The Best and Worst States for Sales Taxes

Image shows a map of the united states. There is a color-coded ledger in the lower right-hand corner, where green means no sales tax, yellow means low sales tax, and red means high sales tax. Title reads: "The states with the highest and lowest sales tax." Map shows NH, RI, DE, MT, and OR in green, AK in yellow, and IN, TN, MS, and CA in red.

Nusha Ashjaee © The Balance 2020

Adding a sales tax onto a purchase makes everything you buy a little more expensive, and it’s not just state sales taxes that you have to concern yourself with. Some counties and cities tack on their own taxes in addition to the state's, making the bill for certain merchandise even higher. 

You'll have to shop in states that either don't have a sale tax, have a very low tax rate, or shop during a sales tax holiday if you don't want to shell out a fair bit of extra money every time you approach a cash register. These locations are the best—and worst—for sales taxes as of 2020.

States With the Lowest Sales Taxes

The obvious frontrunners are those states with no sales taxes at all at the state level, but there were only five of them as of 2020: Delaware, Montana, New Hampshire, Alaska, and Oregon. And Alaska falls into something of a gray area. It doesn't have a state sales tax, but Alaska's localities do charge a tax and the average rate statewide is 1.76%.

Rounding out the top 15 states with the lowest sales tax rates—all under 5%—are:

  • Colorado at 2.9%
  • Alabama, Georgia, Hawaii, New York, and Wyoming, all at 4%
  • Missouri at 4.225%
  • South Dakota and Oklahoma at 4.5%
  • North Carolina at 4.75%.

States With the Highest Sales Taxes

At the other end of the spectrum are states with very high state sales tax rates. In some cases, these rates are high enough that shoppers drive across state lines to visit lower-tax or tax-free states when they want to make major purchases. This frequently occurs in areas of Massachusetts that aren't too far from tax-free New Hampshire.

California has the dubious honor of having the highest statewide sales tax rate at 7.25%. It's followed by:

  • Indiana, Mississippi, Rhode Island, and Tennessee at 7%
  • Minnesota at 6.875%
  • Nevada at 6.85%
  • New Jersey at 6.625%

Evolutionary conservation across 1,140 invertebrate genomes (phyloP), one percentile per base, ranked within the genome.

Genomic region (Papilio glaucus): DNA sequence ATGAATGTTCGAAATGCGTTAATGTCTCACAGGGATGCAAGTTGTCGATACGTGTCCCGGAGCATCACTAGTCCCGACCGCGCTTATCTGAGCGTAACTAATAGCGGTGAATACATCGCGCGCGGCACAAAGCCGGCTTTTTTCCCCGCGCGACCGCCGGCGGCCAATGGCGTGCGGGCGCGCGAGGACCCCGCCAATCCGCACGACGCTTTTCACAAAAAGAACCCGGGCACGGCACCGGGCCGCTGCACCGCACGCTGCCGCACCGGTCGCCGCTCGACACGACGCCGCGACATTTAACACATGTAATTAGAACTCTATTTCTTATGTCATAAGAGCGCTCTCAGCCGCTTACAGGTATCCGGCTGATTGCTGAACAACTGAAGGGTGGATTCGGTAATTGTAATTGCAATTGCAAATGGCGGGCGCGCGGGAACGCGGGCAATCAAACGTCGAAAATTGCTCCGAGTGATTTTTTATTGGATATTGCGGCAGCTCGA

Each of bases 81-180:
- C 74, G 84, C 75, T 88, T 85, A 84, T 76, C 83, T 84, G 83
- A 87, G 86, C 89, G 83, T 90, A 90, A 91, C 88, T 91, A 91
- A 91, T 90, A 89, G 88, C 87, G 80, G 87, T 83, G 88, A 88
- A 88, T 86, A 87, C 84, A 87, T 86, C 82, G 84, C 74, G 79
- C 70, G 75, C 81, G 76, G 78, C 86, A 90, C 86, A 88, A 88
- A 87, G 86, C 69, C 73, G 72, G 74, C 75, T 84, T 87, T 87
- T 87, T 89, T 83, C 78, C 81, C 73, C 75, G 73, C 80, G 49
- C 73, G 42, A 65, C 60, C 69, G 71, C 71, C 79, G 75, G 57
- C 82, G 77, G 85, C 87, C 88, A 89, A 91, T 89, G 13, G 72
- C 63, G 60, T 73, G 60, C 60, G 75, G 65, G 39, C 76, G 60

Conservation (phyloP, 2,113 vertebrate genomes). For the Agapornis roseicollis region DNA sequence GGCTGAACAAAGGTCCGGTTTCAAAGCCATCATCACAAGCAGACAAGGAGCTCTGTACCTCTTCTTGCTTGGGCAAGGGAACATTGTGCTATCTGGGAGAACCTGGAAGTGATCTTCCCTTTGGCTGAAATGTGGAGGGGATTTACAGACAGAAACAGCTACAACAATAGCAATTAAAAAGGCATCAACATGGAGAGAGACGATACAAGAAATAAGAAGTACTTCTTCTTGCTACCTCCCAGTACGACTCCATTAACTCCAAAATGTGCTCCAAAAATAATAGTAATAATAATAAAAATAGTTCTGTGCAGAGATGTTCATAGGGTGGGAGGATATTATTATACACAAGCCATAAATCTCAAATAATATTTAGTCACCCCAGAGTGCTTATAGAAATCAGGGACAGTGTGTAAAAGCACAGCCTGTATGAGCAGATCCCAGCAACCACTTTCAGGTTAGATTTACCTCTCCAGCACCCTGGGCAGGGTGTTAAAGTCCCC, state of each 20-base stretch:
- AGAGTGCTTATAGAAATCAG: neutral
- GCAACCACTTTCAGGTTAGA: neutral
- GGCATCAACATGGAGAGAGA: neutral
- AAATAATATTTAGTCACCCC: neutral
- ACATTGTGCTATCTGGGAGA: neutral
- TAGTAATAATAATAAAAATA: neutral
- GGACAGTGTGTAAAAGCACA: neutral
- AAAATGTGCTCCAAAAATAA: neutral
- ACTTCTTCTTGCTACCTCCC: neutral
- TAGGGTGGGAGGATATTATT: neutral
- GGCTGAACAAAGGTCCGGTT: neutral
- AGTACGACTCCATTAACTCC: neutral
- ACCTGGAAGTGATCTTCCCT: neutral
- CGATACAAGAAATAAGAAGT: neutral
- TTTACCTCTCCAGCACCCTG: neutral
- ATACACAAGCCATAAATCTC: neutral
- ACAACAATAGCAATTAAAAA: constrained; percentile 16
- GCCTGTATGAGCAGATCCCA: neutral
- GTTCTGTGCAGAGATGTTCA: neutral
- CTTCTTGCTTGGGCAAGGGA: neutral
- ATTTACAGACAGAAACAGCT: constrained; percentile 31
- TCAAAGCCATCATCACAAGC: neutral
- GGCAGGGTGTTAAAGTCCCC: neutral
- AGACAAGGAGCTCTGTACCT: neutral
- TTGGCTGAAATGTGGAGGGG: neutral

• Washington, Arkansas, and Kansas at 6.5%

What Purchases Are Taxed? 

Most of these states with low sales tax rates exempt food items and many other necessary purchases as well, such as prescription drugs and clothing. But some states have separate, higher taxes for certain purchases like tobacco, alcoholic beverages, and gasoline.

New Hampshire will get you if you purchase tobacco products there—a pack of 20 cigarettes will cost you an extra $1.78 as of 2020, and a pack of 25 cigarettes has a tax rate of $2.23 per package. 

You can take heart if you live in Wyoming, however. The state had the lowest excise tax on beer in the country at just $0.02 per gallon as of 2020.

When Local Taxes Are Added In 

Thirty-eight states allow local-level sales taxes. Among those that do, Hawaii, Wisconsin, Wyoming, and Maine all trail behind Alaska as having the lowest combined rates. Hawaii logs in at 4.44%, Wisconsin at 5.46%, Wyoming at 5.34%, and Maine at 5.50%.

The combined state and local rates reach a whopping 9.53% in some areas of Tennessee—the highest combined rate in the country.

Also among the five highest combined state and local taxes are Arkansas at 9.47%, Louisiana at 9.52%, Alabama at 9.22%, and Washington at 9.21%, all as of 2020.

Residents of Colorado Springs, Colorado voted to increase their city sales tax to 3.12% effective 2016 to help pay for highway and road maintenance, but Colorado still remains on the short list of low-taxed states overall. 

Offsets by Other Taxes

Sales taxes are only one of several ways that state governments can reach into your pocket for the cash that keeps them up and running. Some states take, but then they give back again. They pull much of their revenues from a single tax source and spare residents in other areas.

For example, Tennessee's significant combined state and local sales tax rate is offset by the fact that the state only imposes income tax on dividends and investment income. Your earned income is tax free if you live here. Conversely, you'll pay dearly in property taxes if you live in New Hampshire even though the state is sales-tax-free.